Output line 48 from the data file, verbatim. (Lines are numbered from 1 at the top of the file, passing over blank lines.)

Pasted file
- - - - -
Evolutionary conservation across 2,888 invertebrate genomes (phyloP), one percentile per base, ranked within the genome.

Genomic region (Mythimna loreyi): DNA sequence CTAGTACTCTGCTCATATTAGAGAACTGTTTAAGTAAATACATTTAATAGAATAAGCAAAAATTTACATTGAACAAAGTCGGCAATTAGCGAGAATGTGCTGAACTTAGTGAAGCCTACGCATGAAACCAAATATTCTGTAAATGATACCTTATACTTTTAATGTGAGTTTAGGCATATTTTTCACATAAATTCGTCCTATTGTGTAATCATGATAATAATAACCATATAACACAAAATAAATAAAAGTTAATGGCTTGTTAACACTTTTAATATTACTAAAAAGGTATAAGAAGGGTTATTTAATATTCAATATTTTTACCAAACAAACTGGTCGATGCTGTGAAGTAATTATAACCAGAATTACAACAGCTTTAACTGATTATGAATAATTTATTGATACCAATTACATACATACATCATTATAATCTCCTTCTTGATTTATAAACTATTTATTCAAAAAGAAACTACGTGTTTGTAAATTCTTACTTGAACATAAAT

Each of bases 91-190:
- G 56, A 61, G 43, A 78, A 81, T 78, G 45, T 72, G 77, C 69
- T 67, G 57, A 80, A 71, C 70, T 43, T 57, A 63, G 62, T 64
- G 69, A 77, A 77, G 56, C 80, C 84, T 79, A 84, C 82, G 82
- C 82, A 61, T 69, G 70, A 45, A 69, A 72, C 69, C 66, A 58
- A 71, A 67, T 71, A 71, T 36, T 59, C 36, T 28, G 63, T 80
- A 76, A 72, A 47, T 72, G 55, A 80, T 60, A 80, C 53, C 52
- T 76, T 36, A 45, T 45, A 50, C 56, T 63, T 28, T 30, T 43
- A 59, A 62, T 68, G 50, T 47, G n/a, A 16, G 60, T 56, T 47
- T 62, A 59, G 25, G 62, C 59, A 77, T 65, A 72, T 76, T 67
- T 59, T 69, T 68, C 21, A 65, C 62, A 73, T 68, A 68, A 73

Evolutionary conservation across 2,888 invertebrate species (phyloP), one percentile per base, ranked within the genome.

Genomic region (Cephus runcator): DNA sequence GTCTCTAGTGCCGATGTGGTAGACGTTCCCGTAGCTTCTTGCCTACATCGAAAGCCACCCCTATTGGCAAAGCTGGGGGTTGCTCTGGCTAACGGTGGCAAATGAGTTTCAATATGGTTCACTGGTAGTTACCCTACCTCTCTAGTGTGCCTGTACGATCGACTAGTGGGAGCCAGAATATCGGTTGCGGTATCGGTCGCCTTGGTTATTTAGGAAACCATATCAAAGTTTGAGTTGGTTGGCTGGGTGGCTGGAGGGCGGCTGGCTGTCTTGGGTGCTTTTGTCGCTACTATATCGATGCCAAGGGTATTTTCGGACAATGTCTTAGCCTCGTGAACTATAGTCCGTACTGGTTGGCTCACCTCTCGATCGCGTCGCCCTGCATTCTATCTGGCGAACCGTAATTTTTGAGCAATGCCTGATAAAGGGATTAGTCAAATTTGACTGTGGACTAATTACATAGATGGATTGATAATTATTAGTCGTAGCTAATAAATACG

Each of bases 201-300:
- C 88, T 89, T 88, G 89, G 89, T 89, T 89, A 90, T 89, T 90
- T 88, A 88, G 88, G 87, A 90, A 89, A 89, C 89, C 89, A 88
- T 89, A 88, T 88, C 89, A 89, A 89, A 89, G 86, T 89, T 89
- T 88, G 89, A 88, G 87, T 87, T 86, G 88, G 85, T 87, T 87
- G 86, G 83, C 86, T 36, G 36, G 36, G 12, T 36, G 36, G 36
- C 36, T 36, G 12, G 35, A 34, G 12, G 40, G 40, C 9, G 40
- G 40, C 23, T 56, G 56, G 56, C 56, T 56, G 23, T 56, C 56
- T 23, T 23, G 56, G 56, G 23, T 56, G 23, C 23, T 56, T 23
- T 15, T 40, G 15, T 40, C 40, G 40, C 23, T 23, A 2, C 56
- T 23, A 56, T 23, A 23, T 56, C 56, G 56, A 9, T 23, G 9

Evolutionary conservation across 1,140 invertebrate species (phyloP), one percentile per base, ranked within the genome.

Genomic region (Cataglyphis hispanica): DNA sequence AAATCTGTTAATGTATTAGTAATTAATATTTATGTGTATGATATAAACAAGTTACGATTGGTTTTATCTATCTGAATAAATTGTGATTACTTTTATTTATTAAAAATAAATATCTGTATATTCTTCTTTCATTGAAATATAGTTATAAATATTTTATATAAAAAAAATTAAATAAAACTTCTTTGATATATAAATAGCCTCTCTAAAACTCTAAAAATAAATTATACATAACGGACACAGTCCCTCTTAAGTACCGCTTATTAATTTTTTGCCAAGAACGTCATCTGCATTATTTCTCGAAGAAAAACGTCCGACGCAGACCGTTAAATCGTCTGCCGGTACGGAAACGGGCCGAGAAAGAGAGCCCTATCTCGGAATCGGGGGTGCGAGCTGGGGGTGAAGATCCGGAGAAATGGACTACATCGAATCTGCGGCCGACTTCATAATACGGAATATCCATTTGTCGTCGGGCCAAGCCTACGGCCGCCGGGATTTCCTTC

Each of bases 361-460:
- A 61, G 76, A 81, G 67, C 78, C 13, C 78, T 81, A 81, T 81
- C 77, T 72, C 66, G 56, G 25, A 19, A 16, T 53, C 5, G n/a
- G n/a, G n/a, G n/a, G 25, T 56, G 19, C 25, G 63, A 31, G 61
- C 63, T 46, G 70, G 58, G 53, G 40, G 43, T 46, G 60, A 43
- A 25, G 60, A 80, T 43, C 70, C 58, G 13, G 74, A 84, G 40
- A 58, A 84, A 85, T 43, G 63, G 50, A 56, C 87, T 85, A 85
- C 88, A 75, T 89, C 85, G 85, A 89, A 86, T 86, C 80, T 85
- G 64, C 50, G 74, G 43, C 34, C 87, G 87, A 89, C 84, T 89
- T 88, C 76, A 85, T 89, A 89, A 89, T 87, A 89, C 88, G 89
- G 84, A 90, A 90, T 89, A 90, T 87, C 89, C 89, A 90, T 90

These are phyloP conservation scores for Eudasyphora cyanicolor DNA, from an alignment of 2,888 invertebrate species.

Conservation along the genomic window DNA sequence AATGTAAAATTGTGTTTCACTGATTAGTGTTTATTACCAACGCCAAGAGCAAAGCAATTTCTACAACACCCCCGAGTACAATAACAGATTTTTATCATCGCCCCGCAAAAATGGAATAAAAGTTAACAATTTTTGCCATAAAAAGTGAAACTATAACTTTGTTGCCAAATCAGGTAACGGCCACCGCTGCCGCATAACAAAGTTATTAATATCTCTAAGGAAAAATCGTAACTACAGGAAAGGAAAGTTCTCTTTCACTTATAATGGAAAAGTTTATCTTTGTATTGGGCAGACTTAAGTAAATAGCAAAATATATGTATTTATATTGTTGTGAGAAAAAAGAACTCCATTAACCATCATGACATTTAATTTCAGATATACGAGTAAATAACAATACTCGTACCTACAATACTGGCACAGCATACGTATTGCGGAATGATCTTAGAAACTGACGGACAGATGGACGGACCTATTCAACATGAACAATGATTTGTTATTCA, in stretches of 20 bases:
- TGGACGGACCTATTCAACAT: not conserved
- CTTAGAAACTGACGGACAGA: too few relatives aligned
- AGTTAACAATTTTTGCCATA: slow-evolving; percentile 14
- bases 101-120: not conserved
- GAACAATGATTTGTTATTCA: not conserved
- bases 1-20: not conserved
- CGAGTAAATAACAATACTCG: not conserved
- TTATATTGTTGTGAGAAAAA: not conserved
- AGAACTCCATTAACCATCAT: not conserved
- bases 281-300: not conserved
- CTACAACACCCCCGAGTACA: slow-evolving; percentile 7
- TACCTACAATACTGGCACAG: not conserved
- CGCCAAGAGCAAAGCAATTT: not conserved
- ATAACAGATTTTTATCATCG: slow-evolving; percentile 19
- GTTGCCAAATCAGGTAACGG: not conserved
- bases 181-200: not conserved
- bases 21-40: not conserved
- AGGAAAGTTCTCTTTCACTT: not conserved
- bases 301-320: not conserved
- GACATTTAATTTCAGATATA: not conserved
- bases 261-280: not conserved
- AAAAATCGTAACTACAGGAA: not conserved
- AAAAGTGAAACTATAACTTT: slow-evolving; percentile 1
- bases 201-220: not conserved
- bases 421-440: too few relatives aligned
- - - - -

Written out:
- CGAGTAAATAACAATACTCG: not conserved